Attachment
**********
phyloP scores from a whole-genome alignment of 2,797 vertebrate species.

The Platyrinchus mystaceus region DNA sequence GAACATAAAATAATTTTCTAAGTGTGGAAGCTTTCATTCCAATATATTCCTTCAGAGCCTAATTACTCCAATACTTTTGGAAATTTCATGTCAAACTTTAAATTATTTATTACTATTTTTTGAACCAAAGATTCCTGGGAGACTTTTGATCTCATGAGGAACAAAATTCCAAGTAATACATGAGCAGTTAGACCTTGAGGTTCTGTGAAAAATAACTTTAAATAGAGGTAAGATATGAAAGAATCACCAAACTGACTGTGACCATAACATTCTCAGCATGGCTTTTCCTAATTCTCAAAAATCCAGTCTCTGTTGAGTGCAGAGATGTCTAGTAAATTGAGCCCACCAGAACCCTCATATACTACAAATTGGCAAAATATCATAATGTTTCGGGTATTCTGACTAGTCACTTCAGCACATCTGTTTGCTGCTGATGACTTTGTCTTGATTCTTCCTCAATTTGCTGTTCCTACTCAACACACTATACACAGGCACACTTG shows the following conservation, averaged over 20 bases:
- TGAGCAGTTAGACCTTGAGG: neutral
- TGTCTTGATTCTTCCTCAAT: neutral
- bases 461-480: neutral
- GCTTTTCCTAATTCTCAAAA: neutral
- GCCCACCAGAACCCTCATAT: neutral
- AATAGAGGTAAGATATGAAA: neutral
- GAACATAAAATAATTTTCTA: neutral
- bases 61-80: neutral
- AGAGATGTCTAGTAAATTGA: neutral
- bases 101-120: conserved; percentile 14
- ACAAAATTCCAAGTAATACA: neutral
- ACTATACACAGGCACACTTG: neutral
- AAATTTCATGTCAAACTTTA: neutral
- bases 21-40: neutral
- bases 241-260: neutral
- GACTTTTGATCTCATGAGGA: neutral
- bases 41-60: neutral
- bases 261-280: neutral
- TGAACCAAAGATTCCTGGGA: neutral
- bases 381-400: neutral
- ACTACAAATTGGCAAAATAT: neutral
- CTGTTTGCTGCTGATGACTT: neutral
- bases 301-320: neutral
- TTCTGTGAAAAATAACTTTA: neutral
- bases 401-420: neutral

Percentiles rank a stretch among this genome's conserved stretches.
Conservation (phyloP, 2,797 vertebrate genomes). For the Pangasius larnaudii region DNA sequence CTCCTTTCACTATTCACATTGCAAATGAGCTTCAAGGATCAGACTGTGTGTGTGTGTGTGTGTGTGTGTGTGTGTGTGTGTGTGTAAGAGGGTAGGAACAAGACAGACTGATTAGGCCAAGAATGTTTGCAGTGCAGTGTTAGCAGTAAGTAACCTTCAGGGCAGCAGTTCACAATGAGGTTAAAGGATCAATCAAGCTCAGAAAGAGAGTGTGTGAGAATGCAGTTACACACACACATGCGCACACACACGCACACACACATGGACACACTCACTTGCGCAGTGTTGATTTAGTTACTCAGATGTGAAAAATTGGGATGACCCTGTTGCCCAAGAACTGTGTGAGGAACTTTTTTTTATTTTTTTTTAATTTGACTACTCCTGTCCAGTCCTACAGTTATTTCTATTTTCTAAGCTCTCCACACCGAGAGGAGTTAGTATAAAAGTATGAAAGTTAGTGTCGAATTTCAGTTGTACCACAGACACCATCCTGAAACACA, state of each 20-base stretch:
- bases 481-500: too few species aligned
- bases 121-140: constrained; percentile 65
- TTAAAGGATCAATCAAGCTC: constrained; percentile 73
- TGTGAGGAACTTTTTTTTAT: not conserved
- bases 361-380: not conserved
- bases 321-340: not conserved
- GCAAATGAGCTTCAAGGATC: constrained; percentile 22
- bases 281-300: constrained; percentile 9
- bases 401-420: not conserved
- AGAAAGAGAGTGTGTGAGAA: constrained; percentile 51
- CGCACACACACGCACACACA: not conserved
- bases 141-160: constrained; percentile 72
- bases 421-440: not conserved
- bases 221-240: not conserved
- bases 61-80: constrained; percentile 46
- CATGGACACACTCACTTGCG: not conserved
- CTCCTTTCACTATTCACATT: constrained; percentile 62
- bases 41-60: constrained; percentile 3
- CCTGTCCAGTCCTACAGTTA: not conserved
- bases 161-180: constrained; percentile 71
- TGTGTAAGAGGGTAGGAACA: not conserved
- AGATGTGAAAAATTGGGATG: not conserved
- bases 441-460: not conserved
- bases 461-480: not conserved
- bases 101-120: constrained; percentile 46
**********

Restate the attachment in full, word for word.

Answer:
phyloP scores from a whole-genome alignment of 2,797 vertebrate species.

The Platyrinchus mystaceus region DNA sequence GAACATAAAATAATTTTCTAAGTGTGGAAGCTTTCATTCCAATATATTCCTTCAGAGCCTAATTACTCCAATACTTTTGGAAATTTCATGTCAAACTTTAAATTATTTATTACTATTTTTTGAACCAAAGATTCCTGGGAGACTTTTGATCTCATGAGGAACAAAATTCCAAGTAATACATGAGCAGTTAGACCTTGAGGTTCTGTGAAAAATAACTTTAAATAGAGGTAAGATATGAAAGAATCACCAAACTGACTGTGACCATAACATTCTCAGCATGGCTTTTCCTAATTCTCAAAAATCCAGTCTCTGTTGAGTGCAGAGATGTCTAGTAAATTGAGCCCACCAGAACCCTCATATACTACAAATTGGCAAAATATCATAATGTTTCGGGTATTCTGACTAGTCACTTCAGCACATCTGTTTGCTGCTGATGACTTTGTCTTGATTCTTCCTCAATTTGCTGTTCCTACTCAACACACTATACACAGGCACACTTG shows the following conservation, averaged over 20 bases:
- TGAGCAGTTAGACCTTGAGG: neutral
- TGTCTTGATTCTTCCTCAAT: neutral
- bases 461-480: neutral
- GCTTTTCCTAATTCTCAAAA: neutral
- GCCCACCAGAACCCTCATAT: neutral
- AATAGAGGTAAGATATGAAA: neutral
- GAACATAAAATAATTTTCTA: neutral
- bases 61-80: neutral
- AGAGATGTCTAGTAAATTGA: neutral
- bases 101-120: conserved; percentile 14
- ACAAAATTCCAAGTAATACA: neutral
- ACTATACACAGGCACACTTG: neutral
- AAATTTCATGTCAAACTTTA: neutral
- bases 21-40: neutral
- bases 241-260: neutral
- GACTTTTGATCTCATGAGGA: neutral
- bases 41-60: neutral
- bases 261-280: neutral
- TGAACCAAAGATTCCTGGGA: neutral
- bases 381-400: neutral
- ACTACAAATTGGCAAAATAT: neutral
- CTGTTTGCTGCTGATGACTT: neutral
- bases 301-320: neutral
- TTCTGTGAAAAATAACTTTA: neutral
- bases 401-420: neutral

Percentiles rank a stretch among this genome's conserved stretches.
Conservation (phyloP, 2,797 vertebrate genomes). For the Pangasius larnaudii region DNA sequence CTCCTTTCACTATTCACATTGCAAATGAGCTTCAAGGATCAGACTGTGTGTGTGTGTGTGTGTGTGTGTGTGTGTGTGTGTGTGTAAGAGGGTAGGAACAAGACAGACTGATTAGGCCAAGAATGTTTGCAGTGCAGTGTTAGCAGTAAGTAACCTTCAGGGCAGCAGTTCACAATGAGGTTAAAGGATCAATCAAGCTCAGAAAGAGAGTGTGTGAGAATGCAGTTACACACACACATGCGCACACACACGCACACACACATGGACACACTCACTTGCGCAGTGTTGATTTAGTTACTCAGATGTGAAAAATTGGGATGACCCTGTTGCCCAAGAACTGTGTGAGGAACTTTTTTTTATTTTTTTTTAATTTGACTACTCCTGTCCAGTCCTACAGTTATTTCTATTTTCTAAGCTCTCCACACCGAGAGGAGTTAGTATAAAAGTATGAAAGTTAGTGTCGAATTTCAGTTGTACCACAGACACCATCCTGAAACACA, state of each 20-base stretch:
- bases 481-500: too few species aligned
- bases 121-140: constrained; percentile 65
- TTAAAGGATCAATCAAGCTC: constrained; percentile 73
- TGTGAGGAACTTTTTTTTAT: not conserved
- bases 361-380: not conserved
- bases 321-340: not conserved
- GCAAATGAGCTTCAAGGATC: constrained; percentile 22
- bases 281-300: constrained; percentile 9
- bases 401-420: not conserved
- AGAAAGAGAGTGTGTGAGAA: constrained; percentile 51
- CGCACACACACGCACACACA: not conserved
- bases 141-160: constrained; percentile 72
- bases 421-440: not conserved
- bases 221-240: not conserved
- bases 61-80: constrained; percentile 46
- CATGGACACACTCACTTGCG: not conserved
- CTCCTTTCACTATTCACATT: constrained; percentile 62
- bases 41-60: constrained; percentile 3
- CCTGTCCAGTCCTACAGTTA: not conserved
- bases 161-180: constrained; percentile 71
- TGTGTAAGAGGGTAGGAACA: not conserved
- AGATGTGAAAAATTGGGATG: not conserved
- bases 441-460: not conserved
- bases 461-480: not conserved
- bases 101-120: constrained; percentile 46